"...his kind of singing is not easy; it requires physical effort, training, technique—the inculcation of all the lessons his beloved music teacher, Prof. Joyce Sweeney of West Los Angeles College, so painstakingly taught him..."


Part 2 of "Real/Raw" Interview
By Nuala Lincke-Ivic

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Brandon Ford: A Voice That Soars and Glides

patilOne is not supposed to be gushy in an interview; it’s bad form, or something like that. I don’t care.  I’m going to be gushy here, and not just about Brandon Ford, the subject of this interview, but also about Prof. Joyce Sweeney, his music teacher at West Los Angeles College, and Lettrice Lawrence, Brandon's good friend and mentor. All three of these singers-who-are-also-musicians deserve the accolade of someone being sincerely gushy about their talent: They’re that good, and that generous as artists. So…here I go: gushiness!

Let me begin by telling you that…if Brandon Ford’s voice had a color, it would be golden. Brandon is what I—a Nat King Cole, Sinatra and Stevie Wonder fan—think of as a “golden singer”: He has one of those smooth, very smooth, voices that soar and glide—but do not obscure the meaning of the words he sings. He’s not a garage band singer, or a dime-a-dozen rock star who yowls and squeals on stage, makes breathy, guttural noises, that while usually entertaining, do not make up for what is lacking in natural talent. Brandon has a voice. He can sing. But watching Brandon sing recently reminds me of the fact that his kind of singing is not easy; it requires physical effort, training, technique—the inculcation of all the lessons his beloved music teacher, Prof. Joyce Sweeney of West Los Angeles College, so painstakingly taught him; nature’s gift of a beautiful singing voice is not enough to build a voice like Brandon’s. Someone who wants to sing like Brandon has to know how to maintain a note, to let one breath segue seamlessly into the next, to produce that kind of organic human music that soars and glides: that is golden.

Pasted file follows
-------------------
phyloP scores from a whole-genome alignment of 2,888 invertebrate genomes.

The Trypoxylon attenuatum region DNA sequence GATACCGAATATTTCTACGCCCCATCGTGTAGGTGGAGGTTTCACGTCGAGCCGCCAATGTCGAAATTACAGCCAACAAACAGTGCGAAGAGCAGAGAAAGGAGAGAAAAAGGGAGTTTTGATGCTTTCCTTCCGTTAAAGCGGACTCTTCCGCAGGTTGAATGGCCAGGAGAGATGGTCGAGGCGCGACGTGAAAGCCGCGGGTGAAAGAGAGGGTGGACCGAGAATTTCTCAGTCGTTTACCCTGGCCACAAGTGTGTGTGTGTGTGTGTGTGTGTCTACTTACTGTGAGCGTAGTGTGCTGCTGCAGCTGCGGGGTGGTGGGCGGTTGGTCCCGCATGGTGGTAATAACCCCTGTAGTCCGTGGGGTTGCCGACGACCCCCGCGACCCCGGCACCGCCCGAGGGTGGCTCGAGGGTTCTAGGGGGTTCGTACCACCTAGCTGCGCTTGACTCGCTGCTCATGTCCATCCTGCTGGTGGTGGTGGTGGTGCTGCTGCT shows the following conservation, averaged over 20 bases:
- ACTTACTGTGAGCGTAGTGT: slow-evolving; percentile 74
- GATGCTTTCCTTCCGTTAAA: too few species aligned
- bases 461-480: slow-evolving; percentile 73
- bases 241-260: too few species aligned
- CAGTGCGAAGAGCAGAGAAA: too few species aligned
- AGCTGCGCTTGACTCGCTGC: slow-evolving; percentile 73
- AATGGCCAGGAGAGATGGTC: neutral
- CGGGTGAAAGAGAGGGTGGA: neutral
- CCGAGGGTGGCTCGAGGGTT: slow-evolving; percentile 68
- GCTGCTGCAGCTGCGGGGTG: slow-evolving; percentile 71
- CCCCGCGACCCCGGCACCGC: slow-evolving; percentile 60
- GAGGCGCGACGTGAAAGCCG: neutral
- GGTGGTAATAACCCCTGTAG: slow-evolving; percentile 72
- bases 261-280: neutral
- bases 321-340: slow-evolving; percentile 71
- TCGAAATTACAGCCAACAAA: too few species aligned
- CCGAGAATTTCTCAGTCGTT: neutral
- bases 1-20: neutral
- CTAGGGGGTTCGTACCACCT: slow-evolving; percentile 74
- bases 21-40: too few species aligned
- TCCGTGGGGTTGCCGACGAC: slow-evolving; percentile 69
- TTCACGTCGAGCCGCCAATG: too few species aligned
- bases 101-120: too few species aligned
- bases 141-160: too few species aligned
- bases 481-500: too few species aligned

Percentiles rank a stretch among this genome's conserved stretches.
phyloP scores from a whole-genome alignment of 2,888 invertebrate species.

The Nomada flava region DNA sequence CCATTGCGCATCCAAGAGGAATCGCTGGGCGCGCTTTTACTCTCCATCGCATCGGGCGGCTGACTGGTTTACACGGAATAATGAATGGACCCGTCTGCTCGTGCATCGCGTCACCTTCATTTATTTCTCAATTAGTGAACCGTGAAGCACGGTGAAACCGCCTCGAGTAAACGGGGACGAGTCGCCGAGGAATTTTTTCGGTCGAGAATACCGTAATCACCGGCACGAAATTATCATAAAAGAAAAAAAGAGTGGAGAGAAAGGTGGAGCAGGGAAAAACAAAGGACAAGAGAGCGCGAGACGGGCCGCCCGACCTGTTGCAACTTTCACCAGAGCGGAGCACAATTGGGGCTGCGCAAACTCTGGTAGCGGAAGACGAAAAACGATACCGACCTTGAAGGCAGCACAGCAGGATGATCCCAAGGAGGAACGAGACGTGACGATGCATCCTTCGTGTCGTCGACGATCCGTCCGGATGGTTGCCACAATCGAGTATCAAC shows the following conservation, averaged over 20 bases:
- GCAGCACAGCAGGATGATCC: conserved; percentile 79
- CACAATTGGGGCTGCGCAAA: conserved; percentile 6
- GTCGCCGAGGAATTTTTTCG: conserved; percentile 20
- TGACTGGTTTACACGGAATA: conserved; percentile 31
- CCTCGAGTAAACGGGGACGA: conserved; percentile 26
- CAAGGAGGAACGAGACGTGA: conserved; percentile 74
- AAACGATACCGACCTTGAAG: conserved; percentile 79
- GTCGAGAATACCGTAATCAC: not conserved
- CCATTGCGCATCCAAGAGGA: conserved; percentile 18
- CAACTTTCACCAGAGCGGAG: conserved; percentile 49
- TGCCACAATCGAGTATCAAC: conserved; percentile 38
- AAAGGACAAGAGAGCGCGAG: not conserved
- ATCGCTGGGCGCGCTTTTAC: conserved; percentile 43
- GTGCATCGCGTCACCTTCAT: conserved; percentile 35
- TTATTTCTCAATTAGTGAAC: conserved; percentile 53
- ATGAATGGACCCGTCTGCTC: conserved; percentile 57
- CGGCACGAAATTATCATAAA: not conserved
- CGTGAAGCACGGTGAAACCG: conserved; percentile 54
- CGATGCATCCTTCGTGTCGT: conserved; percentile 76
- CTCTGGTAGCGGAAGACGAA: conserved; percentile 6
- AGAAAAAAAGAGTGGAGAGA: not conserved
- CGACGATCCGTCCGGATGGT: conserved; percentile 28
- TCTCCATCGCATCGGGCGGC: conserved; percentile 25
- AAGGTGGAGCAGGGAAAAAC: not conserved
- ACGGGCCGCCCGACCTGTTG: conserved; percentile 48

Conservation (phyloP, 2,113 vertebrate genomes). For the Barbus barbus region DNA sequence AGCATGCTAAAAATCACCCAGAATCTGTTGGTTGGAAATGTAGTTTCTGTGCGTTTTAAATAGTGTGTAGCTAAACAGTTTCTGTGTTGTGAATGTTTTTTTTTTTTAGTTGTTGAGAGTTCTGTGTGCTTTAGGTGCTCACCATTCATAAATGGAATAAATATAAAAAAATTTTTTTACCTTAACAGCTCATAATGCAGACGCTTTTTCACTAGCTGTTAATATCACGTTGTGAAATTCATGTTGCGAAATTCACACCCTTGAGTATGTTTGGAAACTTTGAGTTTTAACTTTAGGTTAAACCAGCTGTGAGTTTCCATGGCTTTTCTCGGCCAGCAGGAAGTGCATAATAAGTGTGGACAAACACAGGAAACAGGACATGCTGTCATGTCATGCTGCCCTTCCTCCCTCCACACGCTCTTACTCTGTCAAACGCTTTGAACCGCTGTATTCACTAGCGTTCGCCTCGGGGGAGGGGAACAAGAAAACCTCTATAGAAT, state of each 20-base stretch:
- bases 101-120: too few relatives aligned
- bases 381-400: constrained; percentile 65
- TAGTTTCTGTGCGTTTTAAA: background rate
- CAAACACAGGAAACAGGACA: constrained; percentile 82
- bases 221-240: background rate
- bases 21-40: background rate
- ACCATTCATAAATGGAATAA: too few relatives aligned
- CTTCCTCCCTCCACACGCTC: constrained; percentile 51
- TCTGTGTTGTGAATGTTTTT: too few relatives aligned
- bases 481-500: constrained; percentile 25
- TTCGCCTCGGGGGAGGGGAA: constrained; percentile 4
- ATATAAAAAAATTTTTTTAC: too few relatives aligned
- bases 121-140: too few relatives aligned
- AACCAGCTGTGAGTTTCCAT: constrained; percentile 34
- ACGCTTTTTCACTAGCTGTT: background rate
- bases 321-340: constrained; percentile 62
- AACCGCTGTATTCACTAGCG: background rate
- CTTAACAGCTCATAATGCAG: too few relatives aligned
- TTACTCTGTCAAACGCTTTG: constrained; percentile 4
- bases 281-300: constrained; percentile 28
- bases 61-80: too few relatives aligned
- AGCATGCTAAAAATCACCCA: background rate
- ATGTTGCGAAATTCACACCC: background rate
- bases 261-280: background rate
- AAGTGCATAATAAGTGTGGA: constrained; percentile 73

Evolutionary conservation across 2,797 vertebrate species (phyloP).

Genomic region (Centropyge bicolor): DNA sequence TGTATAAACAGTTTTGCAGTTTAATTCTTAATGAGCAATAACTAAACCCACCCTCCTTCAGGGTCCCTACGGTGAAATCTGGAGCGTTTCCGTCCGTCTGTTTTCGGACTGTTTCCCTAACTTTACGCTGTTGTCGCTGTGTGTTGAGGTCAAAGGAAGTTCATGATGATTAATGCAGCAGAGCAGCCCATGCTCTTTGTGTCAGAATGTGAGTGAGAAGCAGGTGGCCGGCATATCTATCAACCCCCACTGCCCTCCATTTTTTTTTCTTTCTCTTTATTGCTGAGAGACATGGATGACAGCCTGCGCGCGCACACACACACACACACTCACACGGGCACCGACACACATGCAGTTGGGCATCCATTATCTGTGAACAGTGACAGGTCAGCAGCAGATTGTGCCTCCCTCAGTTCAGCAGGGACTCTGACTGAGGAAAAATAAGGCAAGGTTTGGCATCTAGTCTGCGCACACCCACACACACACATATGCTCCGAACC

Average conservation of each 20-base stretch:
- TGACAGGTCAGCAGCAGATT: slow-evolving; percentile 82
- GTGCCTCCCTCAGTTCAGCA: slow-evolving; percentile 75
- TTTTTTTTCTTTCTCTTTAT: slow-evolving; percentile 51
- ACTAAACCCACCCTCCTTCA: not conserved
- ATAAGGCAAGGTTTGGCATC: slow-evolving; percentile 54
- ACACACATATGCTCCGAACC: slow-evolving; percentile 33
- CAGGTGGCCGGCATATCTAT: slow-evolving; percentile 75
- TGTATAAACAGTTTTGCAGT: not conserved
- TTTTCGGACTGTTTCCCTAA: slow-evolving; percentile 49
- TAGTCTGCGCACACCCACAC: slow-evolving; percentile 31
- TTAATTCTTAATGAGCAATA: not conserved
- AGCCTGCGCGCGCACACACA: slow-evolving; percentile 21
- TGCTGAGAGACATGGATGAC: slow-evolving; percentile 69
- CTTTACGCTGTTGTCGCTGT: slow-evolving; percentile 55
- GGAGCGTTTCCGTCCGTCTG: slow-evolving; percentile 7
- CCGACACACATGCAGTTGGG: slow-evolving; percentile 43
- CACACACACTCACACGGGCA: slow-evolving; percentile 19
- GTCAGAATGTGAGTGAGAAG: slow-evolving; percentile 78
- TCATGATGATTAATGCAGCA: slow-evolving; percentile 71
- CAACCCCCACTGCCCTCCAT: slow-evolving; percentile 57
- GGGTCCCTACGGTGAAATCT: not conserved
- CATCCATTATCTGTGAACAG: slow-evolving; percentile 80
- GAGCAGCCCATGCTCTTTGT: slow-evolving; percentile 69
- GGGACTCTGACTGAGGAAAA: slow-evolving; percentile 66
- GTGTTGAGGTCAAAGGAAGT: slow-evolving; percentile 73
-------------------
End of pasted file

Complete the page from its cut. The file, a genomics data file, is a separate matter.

Hm…. Thinking of Brandon’s voice, here’s the image—the memory—that comes to mind: a recent trip to a pricey fabric store, where I watch a sales clerk delicately open a bolt of silk in a specially made bag, and then expertly unfurl it onto a cutting table without allowing it to crease one tiny bit. Brandon’s voice: a bolt of rippling silk that seems to unfurl like magic, with majesty, before one. His is that golden voice that soars and glides, that…hovers in the air, all its golden energy pushed into one beautifully drawn-out note that seems like it will never stop just before it ends—not in a crash, like Icarus falling from the sky—but in a melodic fading away. Seamless.